A Guide To Orthotic Therapy For Adult-Acquired Flatfoot
- Volume 24 - Issue 7 - July 2011
- 25223 reads
- 0 comments
The type of custom device used in one clinical report was the University of California Biomechanics Laboratory (UCBL)-type device, which is made from a neutral negative cast.10 This study demonstrated that the in-shoe device “provided superior restoration of both arch and hindfoot kinematics.” The similarly designed Root custom functional foot orthoses, with a deep heel cup, top cover and sweet spot for the navicular tuberosity, provide the same support with a much greater acceptance and adherence. This is because the Root device fits into most contemporary shoes, which is not the case with the UCBL orthosis. If the patient will not wear the device, then it cannot be effective.
The addition of a medial heel skive would improve such a device by shifting the effective ground reaction force (GRF) more medially, resisting eversion of the calcaneus and unlocking the midtarsal joint.11 Widening the midsection of the orthosis by adding a medial flange expands the surface area of the orthosis and allows better control. The flange also improves orthotic comfort by distributing force over an expanded surface area.
Orthotic Therapy Recommendations For Stage I AAF
Negative cast: neutral suspension cast
Positive cast correction: perpendicular
Material: rigid polypropylene
Heel cup: deep 18 mm to 22 mm
Width: wide with medial flange
Cast fill: standard
Heel skive: 4 mm to 6 mm medial skive determined by heel eversion
Positive cast modification: no inversion; sweet spot navicular tuberosity
Rearfoot post: flat or 0/0
Top cover: full-length EVA to the toes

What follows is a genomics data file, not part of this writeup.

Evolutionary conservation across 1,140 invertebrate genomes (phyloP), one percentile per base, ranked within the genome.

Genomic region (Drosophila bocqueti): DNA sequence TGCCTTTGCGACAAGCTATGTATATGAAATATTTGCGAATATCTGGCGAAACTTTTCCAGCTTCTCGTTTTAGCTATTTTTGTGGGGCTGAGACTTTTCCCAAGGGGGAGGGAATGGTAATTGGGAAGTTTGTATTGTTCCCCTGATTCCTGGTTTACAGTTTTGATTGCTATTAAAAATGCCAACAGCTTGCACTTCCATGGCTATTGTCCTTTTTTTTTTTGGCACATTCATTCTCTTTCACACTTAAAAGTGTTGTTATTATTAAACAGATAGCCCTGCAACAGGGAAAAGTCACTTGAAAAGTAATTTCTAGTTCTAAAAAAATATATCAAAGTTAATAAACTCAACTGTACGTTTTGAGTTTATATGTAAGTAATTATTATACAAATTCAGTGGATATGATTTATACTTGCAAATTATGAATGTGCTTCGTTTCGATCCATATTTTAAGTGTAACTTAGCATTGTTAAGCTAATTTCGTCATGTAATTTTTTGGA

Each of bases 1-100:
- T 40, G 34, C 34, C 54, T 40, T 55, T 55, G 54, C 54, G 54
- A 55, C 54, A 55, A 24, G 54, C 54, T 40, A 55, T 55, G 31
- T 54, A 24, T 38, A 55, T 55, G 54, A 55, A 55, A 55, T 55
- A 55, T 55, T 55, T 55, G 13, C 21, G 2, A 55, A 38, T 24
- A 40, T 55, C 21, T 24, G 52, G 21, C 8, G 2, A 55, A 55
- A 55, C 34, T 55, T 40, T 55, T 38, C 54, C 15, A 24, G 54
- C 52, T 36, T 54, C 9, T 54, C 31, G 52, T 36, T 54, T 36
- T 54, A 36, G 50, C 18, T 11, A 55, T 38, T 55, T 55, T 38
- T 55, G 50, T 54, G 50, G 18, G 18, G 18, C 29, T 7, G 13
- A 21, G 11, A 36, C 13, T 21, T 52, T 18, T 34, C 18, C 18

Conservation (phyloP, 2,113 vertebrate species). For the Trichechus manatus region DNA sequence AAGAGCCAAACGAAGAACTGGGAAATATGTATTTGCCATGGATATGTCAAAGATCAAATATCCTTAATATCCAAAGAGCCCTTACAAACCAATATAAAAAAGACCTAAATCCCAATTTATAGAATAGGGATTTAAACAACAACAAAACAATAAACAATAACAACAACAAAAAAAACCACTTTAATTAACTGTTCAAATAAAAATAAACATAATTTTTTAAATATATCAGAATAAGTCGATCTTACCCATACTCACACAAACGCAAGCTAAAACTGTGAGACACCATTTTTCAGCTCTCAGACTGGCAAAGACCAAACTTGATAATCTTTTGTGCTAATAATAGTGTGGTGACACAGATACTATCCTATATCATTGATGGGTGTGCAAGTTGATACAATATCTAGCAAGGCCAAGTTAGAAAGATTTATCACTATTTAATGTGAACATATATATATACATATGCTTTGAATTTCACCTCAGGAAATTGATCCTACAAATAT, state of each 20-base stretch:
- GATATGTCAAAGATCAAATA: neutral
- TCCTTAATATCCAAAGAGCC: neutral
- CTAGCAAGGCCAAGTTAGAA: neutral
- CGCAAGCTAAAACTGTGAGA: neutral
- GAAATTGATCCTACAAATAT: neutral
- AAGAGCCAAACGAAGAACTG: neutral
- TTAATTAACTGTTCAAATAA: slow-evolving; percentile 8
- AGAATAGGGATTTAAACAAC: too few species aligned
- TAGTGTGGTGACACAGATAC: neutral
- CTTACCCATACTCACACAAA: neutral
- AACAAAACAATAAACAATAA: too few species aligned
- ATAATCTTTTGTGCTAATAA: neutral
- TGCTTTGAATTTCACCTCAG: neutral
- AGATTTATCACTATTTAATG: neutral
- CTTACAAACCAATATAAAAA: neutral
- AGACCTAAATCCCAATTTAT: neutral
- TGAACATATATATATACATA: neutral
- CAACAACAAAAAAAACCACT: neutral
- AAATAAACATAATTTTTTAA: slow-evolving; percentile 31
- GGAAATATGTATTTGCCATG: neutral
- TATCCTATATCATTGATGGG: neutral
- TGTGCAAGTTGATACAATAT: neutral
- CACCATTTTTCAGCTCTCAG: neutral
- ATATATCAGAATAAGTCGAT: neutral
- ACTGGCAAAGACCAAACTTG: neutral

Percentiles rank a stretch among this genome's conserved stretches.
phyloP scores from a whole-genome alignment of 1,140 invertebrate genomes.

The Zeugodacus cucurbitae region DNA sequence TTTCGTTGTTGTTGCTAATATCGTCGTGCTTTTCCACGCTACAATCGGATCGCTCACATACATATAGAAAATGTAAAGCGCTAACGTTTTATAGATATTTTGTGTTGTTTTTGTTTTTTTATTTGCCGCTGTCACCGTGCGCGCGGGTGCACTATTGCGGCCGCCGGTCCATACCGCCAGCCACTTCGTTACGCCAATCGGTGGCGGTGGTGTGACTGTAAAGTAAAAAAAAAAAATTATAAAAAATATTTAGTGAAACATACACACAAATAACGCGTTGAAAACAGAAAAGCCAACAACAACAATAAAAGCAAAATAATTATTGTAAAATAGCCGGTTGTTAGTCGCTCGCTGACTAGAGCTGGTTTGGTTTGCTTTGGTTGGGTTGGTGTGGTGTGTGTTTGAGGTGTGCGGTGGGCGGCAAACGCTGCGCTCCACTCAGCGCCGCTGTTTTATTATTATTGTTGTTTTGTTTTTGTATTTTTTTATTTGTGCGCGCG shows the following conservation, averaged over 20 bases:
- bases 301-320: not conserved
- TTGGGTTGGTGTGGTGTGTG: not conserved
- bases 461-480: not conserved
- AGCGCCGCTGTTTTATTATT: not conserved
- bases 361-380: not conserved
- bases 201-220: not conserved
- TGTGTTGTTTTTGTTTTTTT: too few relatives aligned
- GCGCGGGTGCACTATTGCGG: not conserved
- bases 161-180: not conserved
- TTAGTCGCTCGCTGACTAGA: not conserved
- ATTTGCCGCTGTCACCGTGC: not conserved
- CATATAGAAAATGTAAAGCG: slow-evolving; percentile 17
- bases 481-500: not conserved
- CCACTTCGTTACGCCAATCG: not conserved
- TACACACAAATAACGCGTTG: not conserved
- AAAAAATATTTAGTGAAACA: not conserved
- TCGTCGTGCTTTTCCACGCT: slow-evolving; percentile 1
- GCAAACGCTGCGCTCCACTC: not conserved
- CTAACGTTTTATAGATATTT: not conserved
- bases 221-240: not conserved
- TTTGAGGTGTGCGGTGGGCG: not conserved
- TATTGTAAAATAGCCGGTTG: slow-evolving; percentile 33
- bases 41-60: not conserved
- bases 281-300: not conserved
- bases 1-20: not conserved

Forefoot extensions: none necessary
Pointers For The Orthotic Treatment Of Stage II AAF
Treatment for this more advanced pathology, which includes the hallmark of tendinosis and the attenuation of the tendon, must be more aggressive than for stage I. One must direct treatment to the dysfunction of the rearfoot ligaments as they bear the load of excessive forces and start to attenuate. Attempts to maintain this flexibility, especially of the ankle joint, must be included in the treatment plan if the patient is to maintain function and a relatively normal gait.
Complete restriction of subtalar joint motion places a burden on the ankle joint. The subtalar joint has a small but significant function in the sagittal plane, allowing dorsiflexion of the foot on the leg. If this dorsiflexion is restricted, then ankle dorsiflexion must increase to compensate for it. This extra burden can itself produce deterioration, compensation and deformity, and the device must address this.
The loss of function in the subtalar interosseous ligament and the spring ligament makes conventional functional foot orthoses (FFOs) of little use. Redirecting GRF is ineffective since this force cannot transfer from the calcaneus to any other bone through these ligaments. The unabated internal rotation of the leg requires some sort of mechanical intervention above the ankle to relieve symptoms and to prevent or slow the progression of further deformity.
The motivation behind the development of podiatric ankle-foot orthoses (AFOs) like the Richie Brace was to apply forces both below the foot through the footplate and above the foot through uprights attached to the lower leg in order to control the transverse and frontal plane motions above the ankle.
Richie Brace AFOs are created from negative casts, which capture the subtalar joint in relative neutral position and the orientation of the malleoli (and therefore the position of the ankle joint axis). The neutral cast, similar to the one used for the aforementioned functional foot orthoses, must reduce the supinatus (false forefoot varus) that almost always occurs as compensation in this pathology.